For many persons, disclosure of insufficiently anonymized health records is more invasive and disturbing than disclosure of credit records or fingerprints, the judge states. “In any case, the court is skeptical that the gravity of the information disclosed is what matters for standing … so the invasion of Mr. Dinerstein’s privacy depends not on the magnitude of the harm but the fact that this private right was invaded at all.”
The order to dismiss notes that plaintiffs acknowledged in the amended complaint that neither HIPAA nor the Illinois Medical Patient Rights Act provide a private right of action - the right to sue for violation of a regulation. “However, Dinerstein asserts the wrongful disclosure of his private information - a violation of his own rights.”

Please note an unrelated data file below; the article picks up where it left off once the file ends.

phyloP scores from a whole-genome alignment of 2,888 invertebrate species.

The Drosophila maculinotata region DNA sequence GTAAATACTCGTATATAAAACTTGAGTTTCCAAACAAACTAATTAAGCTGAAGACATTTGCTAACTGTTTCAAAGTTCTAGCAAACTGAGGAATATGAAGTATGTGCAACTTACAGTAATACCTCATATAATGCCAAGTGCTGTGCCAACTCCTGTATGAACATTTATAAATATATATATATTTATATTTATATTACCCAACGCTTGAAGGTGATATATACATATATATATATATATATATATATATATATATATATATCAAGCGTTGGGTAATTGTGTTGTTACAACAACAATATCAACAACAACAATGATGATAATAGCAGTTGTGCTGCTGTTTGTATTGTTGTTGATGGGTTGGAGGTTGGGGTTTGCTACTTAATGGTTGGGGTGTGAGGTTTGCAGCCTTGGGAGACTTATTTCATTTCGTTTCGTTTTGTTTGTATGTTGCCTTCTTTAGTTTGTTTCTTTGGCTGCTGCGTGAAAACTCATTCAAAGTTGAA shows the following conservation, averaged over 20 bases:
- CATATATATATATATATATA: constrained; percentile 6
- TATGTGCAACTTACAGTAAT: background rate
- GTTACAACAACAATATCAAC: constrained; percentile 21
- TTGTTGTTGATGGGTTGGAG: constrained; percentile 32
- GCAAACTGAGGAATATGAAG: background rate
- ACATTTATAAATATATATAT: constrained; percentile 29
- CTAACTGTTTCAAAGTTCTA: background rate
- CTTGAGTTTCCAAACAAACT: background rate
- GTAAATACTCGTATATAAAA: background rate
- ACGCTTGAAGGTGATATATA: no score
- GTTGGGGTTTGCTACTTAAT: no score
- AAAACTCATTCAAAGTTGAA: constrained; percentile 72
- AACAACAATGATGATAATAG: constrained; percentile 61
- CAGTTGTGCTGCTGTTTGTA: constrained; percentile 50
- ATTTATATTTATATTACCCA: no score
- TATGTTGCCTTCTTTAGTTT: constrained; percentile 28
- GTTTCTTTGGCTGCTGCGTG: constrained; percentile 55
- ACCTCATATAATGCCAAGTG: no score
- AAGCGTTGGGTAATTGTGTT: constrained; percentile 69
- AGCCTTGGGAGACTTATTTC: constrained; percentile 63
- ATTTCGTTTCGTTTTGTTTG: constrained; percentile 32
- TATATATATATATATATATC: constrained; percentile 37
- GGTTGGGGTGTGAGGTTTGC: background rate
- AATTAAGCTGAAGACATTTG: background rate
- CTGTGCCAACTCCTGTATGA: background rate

In the lawsuit, the plaintiff argues that Google or the university would have agreed to pay him a royalty if they had negotiated in good faith for his medical records. The plaintiff also argues that the university owes him a reasonable royalty for the use of his protected health information. But in dismissing the case, the judge disagreed.
”A royalty is normally appropriate only for interference with a property right … [and] plaintiff has not plausibly alleged that he has any such right in his PHI,” the judge’s order says.
Technology attorney Steven Teppler of the law firm Mandelbaum Salsburg P.C., who was not involved in the lawsuit, disagrees with the judge’s assessment of PHI ownership in the dismissal.